• Blood test to measure methylmalonic acid level — The blood level of methylmalonic acid increases when a person has B12 deficiency.
  • Blood tests for intrinsic factor (IF) antibody and parietal cell antibody levels — If B12 and methylmalonic acid levels are low, your doctor may order special tests for antibody levels to determine if you have pernicious anemia. Most people who lack IF in their stomach have these antibodies in their blood.
  • Bone-marrow biopsy — Occasionally, a bone-marrow biopsy is performed to help confirm the diagnosis. In this procedure, a small sample of bone marrow is taken by inserting a needle into the pelvic bone just below the waist on either side of the spine. The bone-marrow sample is examined in a laboratory to help rule out other causes of anemia and red-cell abnormalities.

Expected Duration

With proper treatment, symptoms of vitamin B12 deficiency begin to improve within a few days. In vegans and other people whose B12 deficiency is diet-related, oral B12 supplements and a diet designed to increase consumption of vitamin B12 should cure the condition. People with pernicious anemia or people who cannot absorb vitamin B12 from their intestines will need injections of vitamin B12 every one to three months indefinitely.


To prevent vitamin B12 deficiency, vegans should take adequate amounts of vitamin B12 supplements to make up for their dietary shortage.

For people who cannot absorb B12, the condition is not preventable. However, once it is diagnosed, regular injections of vitamin B12 will prevent symptoms from recurring.


Treatment for this condition involves replacing the missing vitamin B12. People who cannot absorb B12 need regular injections. When injections first are administered, a patient with severe symptoms may receive five to seven during the first week to restore the body’s reserves of this nutrient. A response usually is seen within 48 to 72 hours, with brisk production of new red blood cells. Once B12 reserves reach normal, lifelong therapy, with vitamin B12 injections every one to three months, is needed to prevent symptoms from recurring in people whose vitamin B12 deficiency is not diet-related. For these patients, oral supplements and dietary changes usually do not work to raise B12 levels. However, these patients should continue to eat a well-balanced diet that provides other nutrients (folic acid, iron and vitamin C) necessary for healthy blood-cell production. Sometimes patients can take high doses of oral B12 to provide replacement instead of undergoing injections, but a physician should closely supervise this.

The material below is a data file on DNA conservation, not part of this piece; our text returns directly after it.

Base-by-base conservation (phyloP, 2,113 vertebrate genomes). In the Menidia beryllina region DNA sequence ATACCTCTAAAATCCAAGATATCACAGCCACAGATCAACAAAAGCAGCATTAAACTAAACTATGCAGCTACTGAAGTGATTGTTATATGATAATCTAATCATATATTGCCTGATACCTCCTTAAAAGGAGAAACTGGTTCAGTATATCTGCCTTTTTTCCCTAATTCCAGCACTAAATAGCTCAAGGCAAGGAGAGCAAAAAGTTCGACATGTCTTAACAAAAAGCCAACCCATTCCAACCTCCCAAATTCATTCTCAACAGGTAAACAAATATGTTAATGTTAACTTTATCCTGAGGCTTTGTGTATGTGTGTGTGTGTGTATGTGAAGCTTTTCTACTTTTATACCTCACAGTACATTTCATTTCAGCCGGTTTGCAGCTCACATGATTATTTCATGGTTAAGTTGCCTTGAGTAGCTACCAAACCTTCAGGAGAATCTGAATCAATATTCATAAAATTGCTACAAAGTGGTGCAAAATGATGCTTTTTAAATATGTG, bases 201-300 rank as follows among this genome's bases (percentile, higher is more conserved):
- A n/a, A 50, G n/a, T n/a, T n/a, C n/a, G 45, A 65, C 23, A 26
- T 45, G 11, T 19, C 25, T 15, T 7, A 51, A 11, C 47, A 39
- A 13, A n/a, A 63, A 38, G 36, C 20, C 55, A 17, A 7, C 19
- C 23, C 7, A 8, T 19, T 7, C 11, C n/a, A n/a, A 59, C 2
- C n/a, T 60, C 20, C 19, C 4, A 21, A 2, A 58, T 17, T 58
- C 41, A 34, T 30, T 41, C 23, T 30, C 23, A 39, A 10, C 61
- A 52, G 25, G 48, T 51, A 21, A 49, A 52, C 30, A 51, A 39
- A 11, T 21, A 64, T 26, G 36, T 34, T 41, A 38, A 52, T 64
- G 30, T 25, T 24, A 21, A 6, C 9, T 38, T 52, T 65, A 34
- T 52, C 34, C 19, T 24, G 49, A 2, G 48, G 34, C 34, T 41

In people whose vitamin B12 deficiency is related to overgrowth of intestinal bacteria, treatment with oral antibiotics, such as tetracycline (several brand names) or ampicillin (Omnipen, Polycillin) may stop bacterial overgrowth and allow vitamin B12 absorption to return to normal. Vitamin B12 deficiency resulting from inadequate dietary intake is the easiest to treat. Oral vitamin B12 supplements and adding foods containing B12 will reverse the condition.

When the anemia is severe and the red-blood-cell count is extremely low, blood transfusions may be necessary for the first couple of days until the vitamin B12 injections begin working.

When To Call A Professional

Contact your doctor for a physical examination if you experience unexplained fatigue, palpitations, shortness of breath, sore tongue or any other symptoms of vitamin B12 deficiency. This is especially true if you are a vegan, are older than age 50 and of African-American or Northern-European descent, have diabetes, have an autoimmune disorder or have had your stomach removed.


Prognosis is excellent because this form of anemia responds well to treatment. However, it is possible that nerve-cell damage will not improve. Some residual damage to the nervous system may remain in people who sought treatment late in the illness.

Johns Hopkins patient information

Last revised:

Diseases and Conditions Center

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All ArmMed Media material is provided for information only and is neither advice nor a substitute for proper medical care. Consult a qualified healthcare professional who understands your particular history for individual concerns.